Read somewhere, way back in history, Julius Caesar had used encryption to pass on confidential messages to army generals during the war, so as our modern mechanism for communication encryption. As a matter of fact it was not just about guards, guns and gates typically but innovative measures were devised to pass on information safely.

So blending of physical and information security knowhow has always been a priority for any CSO. To ensure the safety of the emperor, security was considered as strategic and operational activity and so is in modern day corporate world to ensure Business Continuity.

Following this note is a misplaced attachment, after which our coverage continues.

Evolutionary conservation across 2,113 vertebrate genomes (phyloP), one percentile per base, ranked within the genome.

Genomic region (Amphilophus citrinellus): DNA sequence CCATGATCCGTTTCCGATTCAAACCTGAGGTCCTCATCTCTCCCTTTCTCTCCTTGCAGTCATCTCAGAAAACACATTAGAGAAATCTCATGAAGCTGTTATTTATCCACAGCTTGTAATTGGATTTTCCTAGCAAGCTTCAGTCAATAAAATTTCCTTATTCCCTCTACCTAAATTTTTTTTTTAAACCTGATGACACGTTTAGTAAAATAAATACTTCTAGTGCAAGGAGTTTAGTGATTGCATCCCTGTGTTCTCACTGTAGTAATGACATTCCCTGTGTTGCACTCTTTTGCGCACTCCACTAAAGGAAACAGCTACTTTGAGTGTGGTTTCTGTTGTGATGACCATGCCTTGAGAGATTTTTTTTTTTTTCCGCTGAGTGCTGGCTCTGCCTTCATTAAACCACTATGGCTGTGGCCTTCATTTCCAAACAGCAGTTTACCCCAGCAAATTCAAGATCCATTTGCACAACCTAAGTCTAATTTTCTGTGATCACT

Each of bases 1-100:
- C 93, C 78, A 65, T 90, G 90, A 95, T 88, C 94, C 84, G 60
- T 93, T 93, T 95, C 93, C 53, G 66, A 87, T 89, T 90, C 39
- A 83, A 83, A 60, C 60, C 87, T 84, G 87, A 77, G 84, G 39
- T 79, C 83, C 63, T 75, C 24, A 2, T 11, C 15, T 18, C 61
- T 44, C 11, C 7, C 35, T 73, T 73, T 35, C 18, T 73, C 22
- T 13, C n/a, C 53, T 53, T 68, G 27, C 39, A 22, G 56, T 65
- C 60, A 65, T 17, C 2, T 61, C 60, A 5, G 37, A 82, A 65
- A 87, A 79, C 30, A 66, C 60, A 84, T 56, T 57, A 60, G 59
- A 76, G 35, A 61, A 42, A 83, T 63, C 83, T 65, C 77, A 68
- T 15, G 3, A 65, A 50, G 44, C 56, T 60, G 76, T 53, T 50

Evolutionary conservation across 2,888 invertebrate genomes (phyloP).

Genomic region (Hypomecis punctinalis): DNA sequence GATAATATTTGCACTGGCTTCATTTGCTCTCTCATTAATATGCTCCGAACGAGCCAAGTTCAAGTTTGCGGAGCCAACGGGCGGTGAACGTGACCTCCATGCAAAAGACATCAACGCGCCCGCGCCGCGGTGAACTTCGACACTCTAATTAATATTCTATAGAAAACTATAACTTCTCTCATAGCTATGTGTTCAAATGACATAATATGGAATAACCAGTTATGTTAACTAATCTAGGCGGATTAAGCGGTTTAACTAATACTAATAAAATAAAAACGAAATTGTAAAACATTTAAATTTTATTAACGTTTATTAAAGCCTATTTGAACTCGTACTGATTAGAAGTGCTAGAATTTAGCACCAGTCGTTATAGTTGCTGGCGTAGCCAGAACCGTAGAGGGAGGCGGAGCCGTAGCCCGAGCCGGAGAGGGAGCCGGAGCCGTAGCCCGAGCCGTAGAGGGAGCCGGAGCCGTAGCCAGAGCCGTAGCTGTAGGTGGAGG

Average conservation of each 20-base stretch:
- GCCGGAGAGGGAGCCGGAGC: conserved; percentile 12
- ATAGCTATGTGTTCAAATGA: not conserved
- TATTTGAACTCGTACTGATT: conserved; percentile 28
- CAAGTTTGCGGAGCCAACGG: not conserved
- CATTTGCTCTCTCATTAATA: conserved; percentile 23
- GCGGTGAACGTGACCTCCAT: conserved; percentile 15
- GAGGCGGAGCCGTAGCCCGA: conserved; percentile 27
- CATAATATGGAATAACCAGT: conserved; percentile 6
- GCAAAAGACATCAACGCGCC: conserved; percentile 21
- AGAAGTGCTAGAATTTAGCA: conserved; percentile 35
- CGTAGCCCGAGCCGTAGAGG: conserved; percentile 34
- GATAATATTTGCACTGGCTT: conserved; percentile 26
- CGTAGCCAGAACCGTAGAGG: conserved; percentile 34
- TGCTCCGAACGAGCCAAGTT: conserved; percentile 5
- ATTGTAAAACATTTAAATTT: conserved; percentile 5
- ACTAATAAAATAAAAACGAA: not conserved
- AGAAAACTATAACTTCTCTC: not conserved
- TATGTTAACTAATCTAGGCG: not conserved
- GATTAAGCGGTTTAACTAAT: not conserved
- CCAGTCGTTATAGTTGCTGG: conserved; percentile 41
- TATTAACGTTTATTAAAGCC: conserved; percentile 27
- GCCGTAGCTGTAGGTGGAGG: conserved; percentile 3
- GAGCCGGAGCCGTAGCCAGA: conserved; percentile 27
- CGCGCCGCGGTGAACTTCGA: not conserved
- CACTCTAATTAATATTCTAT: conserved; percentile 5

Mantri (Defence Minister) was a key figure in the King’s team, so is the modern day CSO, who is a part of the CEO business leadership team. What has really changed now is industry specific tweaking of CSO's role based on risk, stakeholder management and degree of importance to core objectives such as people, property, information and reputation. For example a CSO of IT firm will have more focus on protection of people and information than Logistics industry where prime focus is to ensure loss prevention in the supply transfers thereby requiring an expertise in Supply Chain Management.